Students from Wilkes University will have a chance to discuss and study international issues when they visit the United Nations on Friday, Feb. 1, 2013. Twenty students and 5 faculty members will attend programs and presentations sponsored by the United Nations Development Programme (UNDP).
Students will meet with other university students from Kazakhstan in a classroom conversation, then have an interactive discussion via the Internet with students in Mexico City about climate change and student activism lead by U.N. Information Officer on Sustainability Issues Dan Shepard.
Students also will receive a general briefing on the UNDP and discuss sustainable development goals and post-2015 plans. A comprehensive tour of the U.N. headquarters will be followed by a seminar on America’s role in international economic development. Students will close the day with a speech on career options working with economic and sustainable nation development.
The opportunity to attend this event comes from Wilkes’ partnership with the Humpty Dumpty Institute (HDI) and its Higher Education Alliance. Wilkes is the only college in Northeast Pennsylvania participating in the program, which also brings speakers to the University campus each semester. A non-profit based in New York City, HDI launched the Higher Education Alliance in 2010 to bring global perspectives to the nation’s college campuses. The alliance builds bridges between higher education and the United Nations and the international community by organizing lectures and conferences, facilitating internships, and giving behind-the-scenes looks at the United Nations.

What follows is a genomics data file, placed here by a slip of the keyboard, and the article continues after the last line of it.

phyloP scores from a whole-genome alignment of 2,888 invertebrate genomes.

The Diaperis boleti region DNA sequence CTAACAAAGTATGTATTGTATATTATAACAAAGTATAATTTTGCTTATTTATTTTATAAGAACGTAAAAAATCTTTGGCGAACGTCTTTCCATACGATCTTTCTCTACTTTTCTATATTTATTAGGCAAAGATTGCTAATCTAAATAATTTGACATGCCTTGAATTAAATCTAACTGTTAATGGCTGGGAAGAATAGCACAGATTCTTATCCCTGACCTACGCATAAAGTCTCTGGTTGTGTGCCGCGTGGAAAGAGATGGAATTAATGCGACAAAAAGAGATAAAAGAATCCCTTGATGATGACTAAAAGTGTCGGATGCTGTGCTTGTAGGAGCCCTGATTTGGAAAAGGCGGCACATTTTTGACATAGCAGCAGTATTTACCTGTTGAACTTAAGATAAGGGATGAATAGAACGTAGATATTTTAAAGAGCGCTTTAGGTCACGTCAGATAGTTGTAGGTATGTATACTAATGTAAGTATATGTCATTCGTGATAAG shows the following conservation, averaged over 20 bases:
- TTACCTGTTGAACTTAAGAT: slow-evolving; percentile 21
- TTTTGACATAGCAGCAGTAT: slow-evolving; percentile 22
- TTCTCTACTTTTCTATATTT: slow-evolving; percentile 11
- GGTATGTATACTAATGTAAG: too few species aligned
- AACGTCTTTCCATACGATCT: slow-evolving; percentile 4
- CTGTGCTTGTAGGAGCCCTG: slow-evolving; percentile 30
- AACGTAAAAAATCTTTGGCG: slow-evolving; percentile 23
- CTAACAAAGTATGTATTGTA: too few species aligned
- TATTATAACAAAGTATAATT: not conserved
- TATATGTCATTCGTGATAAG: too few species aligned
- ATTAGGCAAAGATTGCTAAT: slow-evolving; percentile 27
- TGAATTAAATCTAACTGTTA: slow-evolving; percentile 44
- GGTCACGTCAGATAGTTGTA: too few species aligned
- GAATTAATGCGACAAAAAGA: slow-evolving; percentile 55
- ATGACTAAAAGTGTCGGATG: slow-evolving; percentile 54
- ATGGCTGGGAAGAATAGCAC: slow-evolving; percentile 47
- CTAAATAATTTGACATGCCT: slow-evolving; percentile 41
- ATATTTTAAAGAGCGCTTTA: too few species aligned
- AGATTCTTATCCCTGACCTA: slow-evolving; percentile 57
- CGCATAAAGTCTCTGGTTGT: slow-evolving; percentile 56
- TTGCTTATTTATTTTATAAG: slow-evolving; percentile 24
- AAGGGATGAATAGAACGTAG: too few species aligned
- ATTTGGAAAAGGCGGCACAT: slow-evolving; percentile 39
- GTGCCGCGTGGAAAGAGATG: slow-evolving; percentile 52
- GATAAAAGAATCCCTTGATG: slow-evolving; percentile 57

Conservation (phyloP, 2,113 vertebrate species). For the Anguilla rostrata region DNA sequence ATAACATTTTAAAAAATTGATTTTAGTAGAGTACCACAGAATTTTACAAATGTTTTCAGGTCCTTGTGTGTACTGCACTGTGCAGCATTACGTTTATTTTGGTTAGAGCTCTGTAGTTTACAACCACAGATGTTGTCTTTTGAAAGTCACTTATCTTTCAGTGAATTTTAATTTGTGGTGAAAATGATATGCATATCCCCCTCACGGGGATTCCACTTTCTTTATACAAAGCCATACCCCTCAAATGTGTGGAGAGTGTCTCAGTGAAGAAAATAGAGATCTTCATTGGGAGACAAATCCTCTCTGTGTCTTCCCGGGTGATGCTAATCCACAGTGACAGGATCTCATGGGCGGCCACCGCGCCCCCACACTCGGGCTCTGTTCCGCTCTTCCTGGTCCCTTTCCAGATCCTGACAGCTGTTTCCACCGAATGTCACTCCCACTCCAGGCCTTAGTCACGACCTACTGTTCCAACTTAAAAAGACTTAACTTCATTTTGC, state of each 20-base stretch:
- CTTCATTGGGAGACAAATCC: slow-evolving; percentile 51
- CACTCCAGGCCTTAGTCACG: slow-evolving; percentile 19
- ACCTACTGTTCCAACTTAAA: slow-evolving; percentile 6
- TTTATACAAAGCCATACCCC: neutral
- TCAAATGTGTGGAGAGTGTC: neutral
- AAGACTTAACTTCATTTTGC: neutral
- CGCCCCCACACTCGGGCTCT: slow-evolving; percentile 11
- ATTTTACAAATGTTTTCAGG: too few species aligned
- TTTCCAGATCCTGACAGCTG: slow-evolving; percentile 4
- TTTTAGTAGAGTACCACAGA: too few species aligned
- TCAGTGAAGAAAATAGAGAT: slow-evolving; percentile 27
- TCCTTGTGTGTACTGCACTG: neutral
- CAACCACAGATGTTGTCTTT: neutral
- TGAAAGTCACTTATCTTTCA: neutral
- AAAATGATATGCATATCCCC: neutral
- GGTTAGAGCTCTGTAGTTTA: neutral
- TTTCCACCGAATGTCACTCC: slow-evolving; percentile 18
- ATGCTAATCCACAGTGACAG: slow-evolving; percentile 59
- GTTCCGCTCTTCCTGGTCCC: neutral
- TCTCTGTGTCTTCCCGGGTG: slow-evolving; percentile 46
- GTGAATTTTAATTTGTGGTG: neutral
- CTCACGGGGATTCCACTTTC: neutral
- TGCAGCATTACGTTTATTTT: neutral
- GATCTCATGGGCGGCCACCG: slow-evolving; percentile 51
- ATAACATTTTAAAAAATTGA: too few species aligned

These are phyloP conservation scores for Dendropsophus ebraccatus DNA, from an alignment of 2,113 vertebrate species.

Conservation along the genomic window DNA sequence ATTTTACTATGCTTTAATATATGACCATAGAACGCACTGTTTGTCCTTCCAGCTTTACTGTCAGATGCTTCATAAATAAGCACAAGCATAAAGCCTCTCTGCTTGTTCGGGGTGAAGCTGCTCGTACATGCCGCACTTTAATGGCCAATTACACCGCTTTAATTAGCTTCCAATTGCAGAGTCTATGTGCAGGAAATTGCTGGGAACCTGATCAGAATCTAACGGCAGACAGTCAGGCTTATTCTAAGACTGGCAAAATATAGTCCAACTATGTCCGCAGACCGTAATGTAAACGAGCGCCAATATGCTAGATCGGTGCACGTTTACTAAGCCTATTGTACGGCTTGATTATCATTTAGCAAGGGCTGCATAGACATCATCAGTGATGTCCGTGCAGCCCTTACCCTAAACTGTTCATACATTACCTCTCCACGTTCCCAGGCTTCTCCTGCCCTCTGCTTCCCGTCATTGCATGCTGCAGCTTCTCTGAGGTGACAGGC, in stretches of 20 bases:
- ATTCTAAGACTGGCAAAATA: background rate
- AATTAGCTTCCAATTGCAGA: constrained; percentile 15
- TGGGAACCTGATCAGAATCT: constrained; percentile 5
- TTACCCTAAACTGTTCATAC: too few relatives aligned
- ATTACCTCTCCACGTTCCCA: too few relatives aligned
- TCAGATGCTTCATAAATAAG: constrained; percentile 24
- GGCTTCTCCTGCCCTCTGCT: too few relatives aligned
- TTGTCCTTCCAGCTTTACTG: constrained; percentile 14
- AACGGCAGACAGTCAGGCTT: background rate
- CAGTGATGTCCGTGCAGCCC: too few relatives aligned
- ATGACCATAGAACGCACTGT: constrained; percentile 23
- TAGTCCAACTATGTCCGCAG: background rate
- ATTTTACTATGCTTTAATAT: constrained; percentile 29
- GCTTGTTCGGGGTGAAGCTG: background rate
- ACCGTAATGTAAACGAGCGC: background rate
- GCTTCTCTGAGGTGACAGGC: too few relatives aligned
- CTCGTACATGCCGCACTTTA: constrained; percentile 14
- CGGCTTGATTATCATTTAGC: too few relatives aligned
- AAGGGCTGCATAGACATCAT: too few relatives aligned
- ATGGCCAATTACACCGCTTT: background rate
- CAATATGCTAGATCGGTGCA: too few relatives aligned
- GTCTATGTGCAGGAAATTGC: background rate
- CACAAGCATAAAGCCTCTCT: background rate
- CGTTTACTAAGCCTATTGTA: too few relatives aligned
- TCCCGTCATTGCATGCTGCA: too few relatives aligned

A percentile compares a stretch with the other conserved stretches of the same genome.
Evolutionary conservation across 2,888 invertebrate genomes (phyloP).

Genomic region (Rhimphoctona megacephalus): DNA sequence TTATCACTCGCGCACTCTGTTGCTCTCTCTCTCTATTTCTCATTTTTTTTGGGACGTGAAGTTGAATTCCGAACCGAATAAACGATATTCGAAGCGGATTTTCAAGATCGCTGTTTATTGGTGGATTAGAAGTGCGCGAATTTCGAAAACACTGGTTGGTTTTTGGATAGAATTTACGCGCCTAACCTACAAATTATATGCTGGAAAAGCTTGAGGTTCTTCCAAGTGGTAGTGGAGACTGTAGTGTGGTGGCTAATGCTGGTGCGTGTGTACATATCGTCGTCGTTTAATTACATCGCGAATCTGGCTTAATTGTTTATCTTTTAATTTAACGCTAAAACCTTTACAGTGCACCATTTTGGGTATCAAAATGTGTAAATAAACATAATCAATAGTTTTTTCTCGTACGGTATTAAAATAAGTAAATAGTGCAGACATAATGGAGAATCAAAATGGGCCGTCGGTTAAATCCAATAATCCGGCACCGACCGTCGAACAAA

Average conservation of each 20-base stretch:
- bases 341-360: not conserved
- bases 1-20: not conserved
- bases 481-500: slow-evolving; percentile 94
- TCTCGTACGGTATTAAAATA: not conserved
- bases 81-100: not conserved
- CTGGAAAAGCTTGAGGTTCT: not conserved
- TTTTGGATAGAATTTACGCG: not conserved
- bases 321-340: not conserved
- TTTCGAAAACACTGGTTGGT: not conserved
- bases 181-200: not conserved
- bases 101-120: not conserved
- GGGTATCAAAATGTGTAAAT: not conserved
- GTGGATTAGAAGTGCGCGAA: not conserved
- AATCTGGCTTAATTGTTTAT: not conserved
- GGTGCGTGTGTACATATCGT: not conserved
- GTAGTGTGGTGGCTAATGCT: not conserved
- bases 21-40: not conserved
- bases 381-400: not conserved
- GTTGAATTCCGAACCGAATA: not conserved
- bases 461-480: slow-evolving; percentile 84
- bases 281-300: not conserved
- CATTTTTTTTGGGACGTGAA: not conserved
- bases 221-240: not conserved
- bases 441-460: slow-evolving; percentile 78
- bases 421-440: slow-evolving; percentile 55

The UNDP partners with people from around the globe to help build strong, self-sufficient nations. With a presence in 177 countries and territories, UNDP offers a global perspective and localized insight to help empower people and build resilient nations.
Goals of the program include achieving solutions and developing strategies for poverty reduction, democratic governance, crisis prevention and recovery, environmental issues, and sustainable energy.